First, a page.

The wacky, weird world of not peering

With continued data growth, IP-based voice and video becoming widespread, and an increasing number of networks being developed, it is critical that local data is kept local

Would it make sense for courier packages being sent overnight across Wellington City to travel via Auckland, or to Australia — or even the US and back, before delivery? It makes no more sense for internet data packets.

What we have had in New Zealand since 2004 is two of the largest internet “couriers” playing hardball with the smaller ones, saying if you don’t pay us then packages your customers are sending and receiving to and from our customers won’t be allowed through, even if it’s all local. Those packages will have to find their own way via other routes, even if those routes are overseas.

Of course all this happens in the background so the customer may have no idea why their internet experience is slower than it needs to be, and no idea they may be unnecessarily using international bandwidth, or that the internet itself is less robust and lower capacity than it could be.

Thankfully we have heard that Telecom is reconsidering its approach and we say it is about time. With continued data growth, IP-based voice and video becoming widespread, and an increasing number of networks being developed, it is critical that local data is kept local and the most efficient paths across the network are utilised.

Telecom has recently been reported in the media as saying it is seriously looking at and now supports the concept of local internet interconnection. Rumours abound of a June/July timetable. Of course for their customers, and TelstraClear’s, one would expect they never stopped local interconnection, but this move would re-integrate Telecom with the rest of the internet at a local level.

The concept of peering is well understood within the technical departments of telecommunications and internet service providers. It is simply where organisations exchange data between their networks without charging each other. This is not to say there isn’t a cost — each pays to maintain their end of the connection and pays a fee for the use of an internet exchange if one is used.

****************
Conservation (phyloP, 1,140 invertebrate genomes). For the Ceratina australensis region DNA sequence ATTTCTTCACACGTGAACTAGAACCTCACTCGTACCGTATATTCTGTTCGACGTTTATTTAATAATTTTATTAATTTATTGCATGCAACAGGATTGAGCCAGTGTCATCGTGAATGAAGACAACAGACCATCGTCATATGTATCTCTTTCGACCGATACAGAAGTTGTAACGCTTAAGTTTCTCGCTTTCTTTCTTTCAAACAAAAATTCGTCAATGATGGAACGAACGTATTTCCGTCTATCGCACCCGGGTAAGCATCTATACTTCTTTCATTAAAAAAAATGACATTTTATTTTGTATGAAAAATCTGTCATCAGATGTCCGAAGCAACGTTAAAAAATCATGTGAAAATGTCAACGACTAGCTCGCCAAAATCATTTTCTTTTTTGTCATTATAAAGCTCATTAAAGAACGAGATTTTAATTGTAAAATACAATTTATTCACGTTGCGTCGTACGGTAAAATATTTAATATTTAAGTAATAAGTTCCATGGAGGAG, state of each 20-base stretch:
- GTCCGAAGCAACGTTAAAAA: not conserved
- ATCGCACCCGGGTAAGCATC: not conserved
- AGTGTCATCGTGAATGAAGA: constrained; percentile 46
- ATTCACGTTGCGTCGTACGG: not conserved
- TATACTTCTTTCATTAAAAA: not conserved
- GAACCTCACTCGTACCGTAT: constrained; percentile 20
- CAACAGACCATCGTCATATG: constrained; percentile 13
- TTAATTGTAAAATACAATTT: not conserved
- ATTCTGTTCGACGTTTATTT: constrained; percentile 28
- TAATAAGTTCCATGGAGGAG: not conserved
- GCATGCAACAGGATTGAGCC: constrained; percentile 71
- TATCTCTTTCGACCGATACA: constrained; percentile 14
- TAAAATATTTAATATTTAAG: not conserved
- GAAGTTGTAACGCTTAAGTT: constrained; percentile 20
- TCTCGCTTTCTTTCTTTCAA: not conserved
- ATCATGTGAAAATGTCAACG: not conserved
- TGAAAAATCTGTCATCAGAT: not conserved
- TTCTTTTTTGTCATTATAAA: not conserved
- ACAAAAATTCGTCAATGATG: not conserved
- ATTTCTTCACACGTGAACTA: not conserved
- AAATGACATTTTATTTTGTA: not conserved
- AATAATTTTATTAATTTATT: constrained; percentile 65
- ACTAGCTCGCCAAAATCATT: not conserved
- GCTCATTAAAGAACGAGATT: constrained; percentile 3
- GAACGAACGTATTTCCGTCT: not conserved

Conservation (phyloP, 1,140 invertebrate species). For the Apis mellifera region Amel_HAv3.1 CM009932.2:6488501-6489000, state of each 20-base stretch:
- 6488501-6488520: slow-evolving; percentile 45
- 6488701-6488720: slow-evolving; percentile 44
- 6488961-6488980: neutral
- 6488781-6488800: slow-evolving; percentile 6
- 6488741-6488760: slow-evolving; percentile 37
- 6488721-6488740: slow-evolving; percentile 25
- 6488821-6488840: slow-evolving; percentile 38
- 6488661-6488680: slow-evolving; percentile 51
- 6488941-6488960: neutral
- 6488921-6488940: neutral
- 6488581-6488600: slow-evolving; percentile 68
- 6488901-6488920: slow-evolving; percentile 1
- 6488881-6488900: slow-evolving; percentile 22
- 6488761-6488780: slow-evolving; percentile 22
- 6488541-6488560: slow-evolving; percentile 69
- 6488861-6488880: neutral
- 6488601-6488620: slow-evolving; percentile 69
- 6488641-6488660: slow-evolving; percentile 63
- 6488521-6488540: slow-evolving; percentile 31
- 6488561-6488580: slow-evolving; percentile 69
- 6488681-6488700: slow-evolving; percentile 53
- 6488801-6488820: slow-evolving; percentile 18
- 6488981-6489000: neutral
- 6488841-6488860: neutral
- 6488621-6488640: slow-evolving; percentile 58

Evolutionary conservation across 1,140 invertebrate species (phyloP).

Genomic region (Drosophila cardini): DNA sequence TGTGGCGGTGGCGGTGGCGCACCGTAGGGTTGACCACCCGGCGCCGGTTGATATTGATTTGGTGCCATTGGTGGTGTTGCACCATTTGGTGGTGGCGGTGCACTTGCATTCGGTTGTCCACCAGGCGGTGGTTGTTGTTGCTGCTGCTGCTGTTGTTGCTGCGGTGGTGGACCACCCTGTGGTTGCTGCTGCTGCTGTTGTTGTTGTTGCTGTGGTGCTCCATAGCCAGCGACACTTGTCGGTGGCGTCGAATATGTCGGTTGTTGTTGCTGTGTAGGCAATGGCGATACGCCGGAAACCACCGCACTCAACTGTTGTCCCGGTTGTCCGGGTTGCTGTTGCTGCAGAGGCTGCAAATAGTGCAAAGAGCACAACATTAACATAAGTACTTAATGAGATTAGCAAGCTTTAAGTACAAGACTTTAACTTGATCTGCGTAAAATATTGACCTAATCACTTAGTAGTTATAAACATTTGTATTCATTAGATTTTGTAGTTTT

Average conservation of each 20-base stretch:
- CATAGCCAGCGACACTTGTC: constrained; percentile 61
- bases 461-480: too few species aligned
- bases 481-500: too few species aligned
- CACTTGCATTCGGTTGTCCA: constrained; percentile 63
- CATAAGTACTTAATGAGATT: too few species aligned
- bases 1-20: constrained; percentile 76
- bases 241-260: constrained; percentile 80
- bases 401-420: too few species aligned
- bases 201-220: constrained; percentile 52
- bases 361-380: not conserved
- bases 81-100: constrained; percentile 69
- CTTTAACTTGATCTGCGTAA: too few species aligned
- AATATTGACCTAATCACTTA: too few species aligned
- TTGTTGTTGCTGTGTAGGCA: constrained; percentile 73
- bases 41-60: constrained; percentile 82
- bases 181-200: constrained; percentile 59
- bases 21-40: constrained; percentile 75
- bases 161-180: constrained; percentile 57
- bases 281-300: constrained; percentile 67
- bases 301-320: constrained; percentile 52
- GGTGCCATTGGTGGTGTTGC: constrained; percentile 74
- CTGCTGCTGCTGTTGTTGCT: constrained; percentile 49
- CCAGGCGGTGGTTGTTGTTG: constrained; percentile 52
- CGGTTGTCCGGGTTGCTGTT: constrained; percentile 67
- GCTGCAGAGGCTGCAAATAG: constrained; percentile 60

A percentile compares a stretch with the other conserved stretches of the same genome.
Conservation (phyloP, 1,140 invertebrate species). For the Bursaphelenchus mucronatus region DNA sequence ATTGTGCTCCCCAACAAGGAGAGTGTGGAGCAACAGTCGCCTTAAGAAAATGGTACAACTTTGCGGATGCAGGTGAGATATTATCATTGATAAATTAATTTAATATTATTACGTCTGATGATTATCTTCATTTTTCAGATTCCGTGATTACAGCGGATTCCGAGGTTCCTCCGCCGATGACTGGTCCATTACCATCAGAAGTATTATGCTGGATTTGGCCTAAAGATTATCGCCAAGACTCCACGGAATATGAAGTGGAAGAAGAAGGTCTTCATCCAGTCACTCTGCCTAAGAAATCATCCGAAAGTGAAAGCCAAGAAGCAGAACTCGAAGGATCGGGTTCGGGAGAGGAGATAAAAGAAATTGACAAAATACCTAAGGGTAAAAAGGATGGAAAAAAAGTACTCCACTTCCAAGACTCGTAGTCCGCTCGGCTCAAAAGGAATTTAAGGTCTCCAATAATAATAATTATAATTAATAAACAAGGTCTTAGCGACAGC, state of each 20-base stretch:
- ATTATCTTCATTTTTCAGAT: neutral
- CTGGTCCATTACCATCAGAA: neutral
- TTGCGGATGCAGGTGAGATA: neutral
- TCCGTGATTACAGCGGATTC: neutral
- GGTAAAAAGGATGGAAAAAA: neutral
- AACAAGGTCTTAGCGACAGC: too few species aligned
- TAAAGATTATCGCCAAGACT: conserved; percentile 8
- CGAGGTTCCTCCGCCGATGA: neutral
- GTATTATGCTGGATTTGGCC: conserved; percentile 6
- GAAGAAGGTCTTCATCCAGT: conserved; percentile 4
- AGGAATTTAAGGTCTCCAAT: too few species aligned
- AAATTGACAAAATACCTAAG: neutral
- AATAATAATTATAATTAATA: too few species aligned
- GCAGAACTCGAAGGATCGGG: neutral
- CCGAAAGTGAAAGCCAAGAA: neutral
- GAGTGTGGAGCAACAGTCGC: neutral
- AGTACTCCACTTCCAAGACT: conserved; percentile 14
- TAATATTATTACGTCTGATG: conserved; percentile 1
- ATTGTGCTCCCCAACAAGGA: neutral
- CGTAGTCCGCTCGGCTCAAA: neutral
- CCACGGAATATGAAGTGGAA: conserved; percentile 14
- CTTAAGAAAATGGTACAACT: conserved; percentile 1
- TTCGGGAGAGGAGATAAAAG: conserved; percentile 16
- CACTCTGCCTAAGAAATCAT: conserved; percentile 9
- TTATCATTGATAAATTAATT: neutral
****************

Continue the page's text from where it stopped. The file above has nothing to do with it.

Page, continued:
Prior to the 2004 de-peering debacle the dominant telcos took part in the exchange of data free of traffic charges between all their national customers and other ISPs’ customers. This Telecom move won’t take us back to that, and there is discussion about whether it should, but either way it will be an improvement and is a win for common sense.

In New Zealand the term peering is often thought of in terms of the regional exchanges such as the Wellington Internet Exchange and the Auckland Peering Exchange. However, peering can be direct link between two parties. Also, not every connection at an exchange is peering, for example one player may be charging those that connect to it across the exchange.

Independent content providers such as Trade Me and Stuff* also peer at internet exchanges and this is a very efficient way to distribute their data. That efficiency is lost when telcos play hardball and demand payment from the content provider and has led to the silly situation where Radio New Zealand hosts content overseas to reach Telecom and TelstraClear customers.

One has to ask whether Telecom and TelstraClear are serving their customers’ interests in this case.

Peering also works with AnyCast technology, where duplicated servers connected to peering exchanges in each region can serve a customer according to which is closest. This is what Radio New Zealand is doing to reach customers whose ISPs peer in New Zealand.

ISPs have waited a long time for Telecom and TelstraClear to recognise the error of their ways and return to peering.

As ISPANZ (The ISP Association of New Zealand) says in its recently released Position Paper on Peering, “Exchanging local data locally just makes sense. Exchanging local data internationally is nonsense.”

In that paper we have called on the Government to require its suppliers to peer as a way of putting pressure on Telecom and TelstraClear, noting it would also mitigate the risk of sensitive government data being exchanged internationally.

Recently ISPANZ’s position has been contrasted to Rod Drury’s call for a new national fibre network that includes peering exchanges (Computerworld, March 12). ISPANZ is all in favour of peering, and as an industry organisation has not had time at this point to consider the rest of Rod’s proposal. No comment has been made yet on that subject so it is hard to see where the conflict may have been perceived. What will guide us is our Association’s mission, as it has with peering.

ISPANZ exists to promote a fair and fully competitive internet marketplace where our members can deliver the full benefits of the internet to the New Zealand public and our economy.

This includes improving New Zealand’s poor international ranking for broadband uptake, enabling New Zealand businesses to become more competitive internationally through use of internet-enabled technology, improving internet pricing and services for ordinary New Zealanders, and enabling New Zealand to reap significant economic benefits as it becomes a broadband-enabled society.

*Both owned by Fairfax, the publisher of Computerworld

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Tags peeringbandwidthtelecomIPispanzTelstraClear

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